Are Sparks Coming out of Your Chimney?
You won’t always know if your chimney is sending fiery particles out of its top while you’re using your fireplace.
But there are signs that this has been happening, and you should watch for them regularly. National Chimney Services offers some useful information on what flying sparks and embers mean and what you should do about this problem.
What Causes Sparks and Embers to Exit the Chimney?
Either you have a mighty updraft happening in your fireplace/chimney system, or a chimney fire is occurring.
Both situations need to be addressed, but the latter needs to be addressed now. Chimney fires often happen without the people in the home knowing about them. Two telltale aftermath signs include:
1. Charred particles around the exterior chimney on the roof
2. Dark, smudgy stains at the top of the exterior chimney
These signs will tell you a chimney fire (or many fires) has
happened. The signs below indicate a chimney fire that is active:
- Clicking or tapping noises while the fireplace is in use
- A rumbling noise similar to a distant train during fireplace use
- Excess dark smoke coming from either end of the chimney
What to do if you’re having a chimney fire
First, call 911. Don’t attempt to deal with the fire on your own. Next, extinguish the fire in the fireplace if you can do so safely. Finally, remove all people and pets from the house and wait until the situation has been resolved before re-entering. When all that’s done, call a licensed chimney inspector.
What a chimney inspector will do
A reputable chimney inspector will look over your entire chimney system to determine:
- What caused the fire
- How much damage was done
- The specific location(s) of the damage
- What will be required to repair the damage and return the system to safetyIt’s a good idea to have your chimney inspected once a year – fire or no fire. Following a chimney fire, an inspection is an absolute must.
The cause of most chimney fires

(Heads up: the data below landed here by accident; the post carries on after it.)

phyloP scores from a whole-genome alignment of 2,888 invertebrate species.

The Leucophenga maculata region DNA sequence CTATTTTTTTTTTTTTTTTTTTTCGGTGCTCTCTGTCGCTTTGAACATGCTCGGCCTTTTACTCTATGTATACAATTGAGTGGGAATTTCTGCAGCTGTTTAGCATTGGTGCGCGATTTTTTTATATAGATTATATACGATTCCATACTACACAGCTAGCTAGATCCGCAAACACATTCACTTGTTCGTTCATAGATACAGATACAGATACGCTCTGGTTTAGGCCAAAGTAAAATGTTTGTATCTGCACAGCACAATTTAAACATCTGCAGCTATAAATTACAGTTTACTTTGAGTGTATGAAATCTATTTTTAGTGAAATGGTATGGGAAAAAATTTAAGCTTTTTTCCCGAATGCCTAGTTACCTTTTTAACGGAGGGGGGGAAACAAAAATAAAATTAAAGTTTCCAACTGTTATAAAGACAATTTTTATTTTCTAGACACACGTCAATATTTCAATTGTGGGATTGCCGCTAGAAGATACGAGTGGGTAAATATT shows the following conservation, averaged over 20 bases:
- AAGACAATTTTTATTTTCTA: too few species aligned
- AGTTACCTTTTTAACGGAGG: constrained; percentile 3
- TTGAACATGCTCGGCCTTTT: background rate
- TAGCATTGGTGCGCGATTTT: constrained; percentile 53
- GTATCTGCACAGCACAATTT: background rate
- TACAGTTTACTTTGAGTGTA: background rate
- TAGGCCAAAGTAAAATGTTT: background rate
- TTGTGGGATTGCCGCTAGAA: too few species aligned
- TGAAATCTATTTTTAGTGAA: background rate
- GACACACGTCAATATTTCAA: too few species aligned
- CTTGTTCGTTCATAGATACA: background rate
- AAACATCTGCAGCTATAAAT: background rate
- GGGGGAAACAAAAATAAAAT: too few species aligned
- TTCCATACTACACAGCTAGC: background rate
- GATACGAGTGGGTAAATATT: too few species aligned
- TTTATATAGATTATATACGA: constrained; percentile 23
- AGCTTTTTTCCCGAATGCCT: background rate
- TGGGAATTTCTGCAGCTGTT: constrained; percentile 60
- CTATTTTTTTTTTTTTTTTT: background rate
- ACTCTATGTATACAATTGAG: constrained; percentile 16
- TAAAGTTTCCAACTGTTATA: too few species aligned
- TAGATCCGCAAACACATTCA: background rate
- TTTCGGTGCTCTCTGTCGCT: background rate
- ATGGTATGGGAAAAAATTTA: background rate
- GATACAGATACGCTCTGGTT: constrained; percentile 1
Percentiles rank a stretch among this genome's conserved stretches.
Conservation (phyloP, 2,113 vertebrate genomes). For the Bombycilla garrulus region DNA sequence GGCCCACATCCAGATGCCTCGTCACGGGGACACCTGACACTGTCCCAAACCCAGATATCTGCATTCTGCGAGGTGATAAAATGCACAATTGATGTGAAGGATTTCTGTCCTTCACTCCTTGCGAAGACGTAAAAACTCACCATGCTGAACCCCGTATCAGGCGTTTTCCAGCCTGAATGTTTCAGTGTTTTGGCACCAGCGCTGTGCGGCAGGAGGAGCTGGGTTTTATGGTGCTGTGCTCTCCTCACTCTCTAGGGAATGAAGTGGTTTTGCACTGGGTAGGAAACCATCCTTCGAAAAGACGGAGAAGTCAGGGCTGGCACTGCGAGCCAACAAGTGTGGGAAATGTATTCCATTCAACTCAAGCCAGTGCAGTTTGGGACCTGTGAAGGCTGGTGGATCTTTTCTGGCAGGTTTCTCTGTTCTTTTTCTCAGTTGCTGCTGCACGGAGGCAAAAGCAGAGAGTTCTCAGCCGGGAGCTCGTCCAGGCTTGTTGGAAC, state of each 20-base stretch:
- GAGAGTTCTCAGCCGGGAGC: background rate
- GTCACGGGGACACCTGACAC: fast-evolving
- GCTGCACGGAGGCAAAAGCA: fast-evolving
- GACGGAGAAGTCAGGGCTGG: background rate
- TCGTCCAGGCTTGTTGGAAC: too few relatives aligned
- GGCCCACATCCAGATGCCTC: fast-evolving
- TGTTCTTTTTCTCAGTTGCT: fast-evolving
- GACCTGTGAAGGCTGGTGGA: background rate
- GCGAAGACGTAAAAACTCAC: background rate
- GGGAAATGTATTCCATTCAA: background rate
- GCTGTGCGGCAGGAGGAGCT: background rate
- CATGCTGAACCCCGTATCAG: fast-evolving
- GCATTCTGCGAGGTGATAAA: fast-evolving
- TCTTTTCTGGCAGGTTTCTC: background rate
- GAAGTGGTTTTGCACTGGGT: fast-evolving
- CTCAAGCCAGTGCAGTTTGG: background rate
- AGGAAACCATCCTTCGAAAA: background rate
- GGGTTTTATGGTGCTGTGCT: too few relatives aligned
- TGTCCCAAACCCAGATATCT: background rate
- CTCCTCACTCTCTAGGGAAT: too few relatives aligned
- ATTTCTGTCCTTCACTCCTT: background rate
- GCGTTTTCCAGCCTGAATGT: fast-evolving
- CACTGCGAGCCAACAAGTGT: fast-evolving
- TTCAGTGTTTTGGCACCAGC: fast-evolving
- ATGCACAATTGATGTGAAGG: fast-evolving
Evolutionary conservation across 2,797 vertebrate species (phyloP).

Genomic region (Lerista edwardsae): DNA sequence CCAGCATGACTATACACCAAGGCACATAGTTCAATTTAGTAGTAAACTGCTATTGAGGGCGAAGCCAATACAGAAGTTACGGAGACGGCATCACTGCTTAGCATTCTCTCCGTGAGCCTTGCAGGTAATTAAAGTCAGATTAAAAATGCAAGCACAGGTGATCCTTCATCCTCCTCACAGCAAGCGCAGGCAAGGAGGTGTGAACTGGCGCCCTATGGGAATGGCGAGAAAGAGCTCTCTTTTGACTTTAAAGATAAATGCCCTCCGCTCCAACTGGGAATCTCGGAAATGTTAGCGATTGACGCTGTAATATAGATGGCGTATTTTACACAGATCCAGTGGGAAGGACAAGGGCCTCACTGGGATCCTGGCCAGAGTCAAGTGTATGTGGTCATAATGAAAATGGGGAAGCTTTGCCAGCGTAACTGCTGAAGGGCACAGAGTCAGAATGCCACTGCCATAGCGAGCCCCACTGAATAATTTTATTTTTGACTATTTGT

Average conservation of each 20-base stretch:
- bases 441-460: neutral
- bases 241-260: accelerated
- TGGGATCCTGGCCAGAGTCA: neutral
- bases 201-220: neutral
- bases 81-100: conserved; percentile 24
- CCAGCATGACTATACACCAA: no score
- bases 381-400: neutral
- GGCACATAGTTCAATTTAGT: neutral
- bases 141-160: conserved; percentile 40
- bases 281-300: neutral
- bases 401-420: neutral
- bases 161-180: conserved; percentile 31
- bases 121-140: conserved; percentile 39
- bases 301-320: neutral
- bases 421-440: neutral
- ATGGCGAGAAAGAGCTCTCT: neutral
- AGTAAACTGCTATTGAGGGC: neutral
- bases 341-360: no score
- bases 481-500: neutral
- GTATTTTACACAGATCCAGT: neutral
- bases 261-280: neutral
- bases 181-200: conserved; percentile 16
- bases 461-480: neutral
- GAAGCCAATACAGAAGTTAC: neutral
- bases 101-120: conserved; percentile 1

Most chimney fires in the U.S. each year are caused by creosote igniting in the flue. Creosote is a byproduct of smoke condensation that can be sticky, puffy, flakey or solid – and in all forms, it’s highly flammable.
You can’t keep from creating creosote when you use your wood-burning fireplace. But you can affect the amount of this substance that’s building up in your chimney. Here are the guidelines.
- Burn only dry (seasoned) wood, which is much less smoky than damp wood
- Burn only firewood – never burn clothing, pained boards, plastics, metals and other non-firewood materials as these create a lot of smoke and dangerous toxins.
- Have your chimney professionally cleaned once a year – whether you think it needs it or not. Keeping your chimney clean and safe. If you’re seeing signs that sparks and embers are blowing out the top of your chimney, now is the time to take action to address the problem.Regular chimney cleaning and good burning practices on your part are the best things you can do to keep your chimney clean and safe. For more than 20 years, National Chimney Service has helped our Fairfield County, CT, and Morris County, NJ, customers keep on top of their chimney maintenance. We offer licensed inspections, chimney cleaning and a full menu of chimney repairs and rebuilding work. Speak with a chimney expert today at 800-631-6177, or reach out through our handy contact form